Many have heard about the Fila da Terceira, but there is not much information to find about the breed. In a few dog books there are superficial references or small fragments of information, but never enough to learn you something about this legendary dog of the Terceira Island.
This page will tell you about the long-forgotten breed of the Azores, and its present life at the brink of extinction.
The Azores islands were discovered in 1427 by Diego de Senill (Sevilha). The settlement on the islands began some years later, on the island of Santa Maria in 1432. São Miguel was settled in 1444, and the island that is interesting for this page, the Terceira Island, was settled some years later.
The name Terceira means The Third because the island was the third island of the Azores to be discovered by the Portuguese.
The Azores, as the point of Europe that is placed farthest from the mainland, and closest to the new colonies in America became a rendezvous for the Spanish treasure fleet on their voyages home from the West Indies.
Under the British ruler, Queen Elizabeth I (1533-1603), the Azores became a center in the maritime warfare between England on one side and Spain and Portugal on the other side.
From 1580 to 1640 the Azores, and of course the rest of Portugal, were a subject to Spain.
As you can see by the brief history of the Azores, the islands have been under influence by several powers.
Dogs of Mastiff and Bulldog types were brought to the islands, and the Fila da Terceira is believed to have been created by crossings of Iberian Bulldog types and English Mastiffs and Bulldogs.
Piero Scanziani wrote an article about the Fila da Terceira in the Italian magazine “Il Nostri Cani” about 30 years ago. According to Mr. Scanziani the breed was created by intercrossing of the old-time Bulldog, Mastiff, Dogue de Bordeaux, and Perro de Presa Espanol, but he holds the possibility open that the Hound of St. Hubert also could have been used in the creation of the breed.
The different Molosser breeds were, according to history, brought to the Azores to protect the inhabitants from pirates that attacked the shores. But, I believe that it is also possible that dogs who intentionally should have been brought to the West Indies and mainland America sometimes had to be left on the Azores islands, for some reason or another. Many different reasons for being “forced” to leave the dogs behind, after traveling 875 miles (1408 km.) in a wooden ship carried by the wind, comes easily to mind.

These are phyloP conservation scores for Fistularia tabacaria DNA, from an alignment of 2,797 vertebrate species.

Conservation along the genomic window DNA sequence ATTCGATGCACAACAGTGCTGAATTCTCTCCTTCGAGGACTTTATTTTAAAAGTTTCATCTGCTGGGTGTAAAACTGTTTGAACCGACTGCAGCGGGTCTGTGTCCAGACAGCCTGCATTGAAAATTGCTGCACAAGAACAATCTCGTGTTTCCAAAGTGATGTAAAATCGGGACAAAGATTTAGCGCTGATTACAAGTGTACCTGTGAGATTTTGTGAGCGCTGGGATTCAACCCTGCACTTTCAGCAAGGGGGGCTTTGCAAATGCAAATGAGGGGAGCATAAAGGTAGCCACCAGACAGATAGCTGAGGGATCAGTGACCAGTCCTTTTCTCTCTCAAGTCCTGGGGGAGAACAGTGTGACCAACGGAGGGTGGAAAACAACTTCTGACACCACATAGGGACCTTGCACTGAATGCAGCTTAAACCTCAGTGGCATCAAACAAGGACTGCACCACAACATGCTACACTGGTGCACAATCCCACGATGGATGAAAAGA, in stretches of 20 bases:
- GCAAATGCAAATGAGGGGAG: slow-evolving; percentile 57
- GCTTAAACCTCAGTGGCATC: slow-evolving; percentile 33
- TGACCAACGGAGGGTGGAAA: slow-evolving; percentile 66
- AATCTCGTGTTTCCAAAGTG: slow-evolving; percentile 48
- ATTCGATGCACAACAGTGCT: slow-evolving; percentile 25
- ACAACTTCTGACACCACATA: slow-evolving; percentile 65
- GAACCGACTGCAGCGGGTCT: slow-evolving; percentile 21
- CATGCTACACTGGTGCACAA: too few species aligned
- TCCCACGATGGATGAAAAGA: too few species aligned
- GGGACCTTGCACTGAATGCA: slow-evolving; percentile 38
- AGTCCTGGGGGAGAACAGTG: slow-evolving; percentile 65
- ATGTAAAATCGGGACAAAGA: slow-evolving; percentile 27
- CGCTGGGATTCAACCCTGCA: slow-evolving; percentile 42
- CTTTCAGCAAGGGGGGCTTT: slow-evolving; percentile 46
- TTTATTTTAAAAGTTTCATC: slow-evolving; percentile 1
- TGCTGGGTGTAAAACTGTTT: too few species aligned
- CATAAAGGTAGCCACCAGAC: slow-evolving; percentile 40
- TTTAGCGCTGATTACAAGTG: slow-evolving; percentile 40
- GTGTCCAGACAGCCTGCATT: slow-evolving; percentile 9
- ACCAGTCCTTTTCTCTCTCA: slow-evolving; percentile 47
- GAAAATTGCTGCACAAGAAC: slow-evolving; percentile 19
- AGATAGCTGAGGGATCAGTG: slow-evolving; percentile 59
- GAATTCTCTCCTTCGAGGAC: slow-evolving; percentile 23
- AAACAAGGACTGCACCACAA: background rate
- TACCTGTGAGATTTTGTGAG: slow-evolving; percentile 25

Even if several Molosser breeds have contributed to the creation of the Fila da Terceira, we can ascertain that the breed has had much influence from the Bulldog, which can be observed in the twisted tail.
The twisted tail, called “rabo torto”, has always been the most recognizable characteristic of the Fila da Terceira. The rabo torto was also described in the 1903 short “standard” of the breed.
The twisted tail is so important in the Fila da Terceira that one of the alternative names for the breed is in fact Rabo Torto, a name based on the tail alone.
The Fila da Terceira have had some influence in the creation of the Fila Brasileiro. A massive emigration took place from the Azores to southern Brazil at the beginning of the 20 century, especially to the Rio Grande do Sul and S. Catarina regions. The emigrants did bring many of their dogs with them to Brazil, and even today there can be found Fila Brasileiros with a twisted or crooked tail, a legacy of their Fila da Terceira forefather.
The Fila da Terceira have also had an important role in the creation of the Cäo de Fila de São Miguel, which is a much younger breed than its fellow islander.
In the late 1880s, a gentleman called Dr. José Leite Pacheco traveled to Terceira Island, where he was to become the Municipal Veterinary. Dr. Pacheco did very important work for the future; he wrote a description, or call it a short standard, of the Fila da Terceira. This description gives us a wonderful opportunity to learn how the breed looked like in the earlier days and still should look like.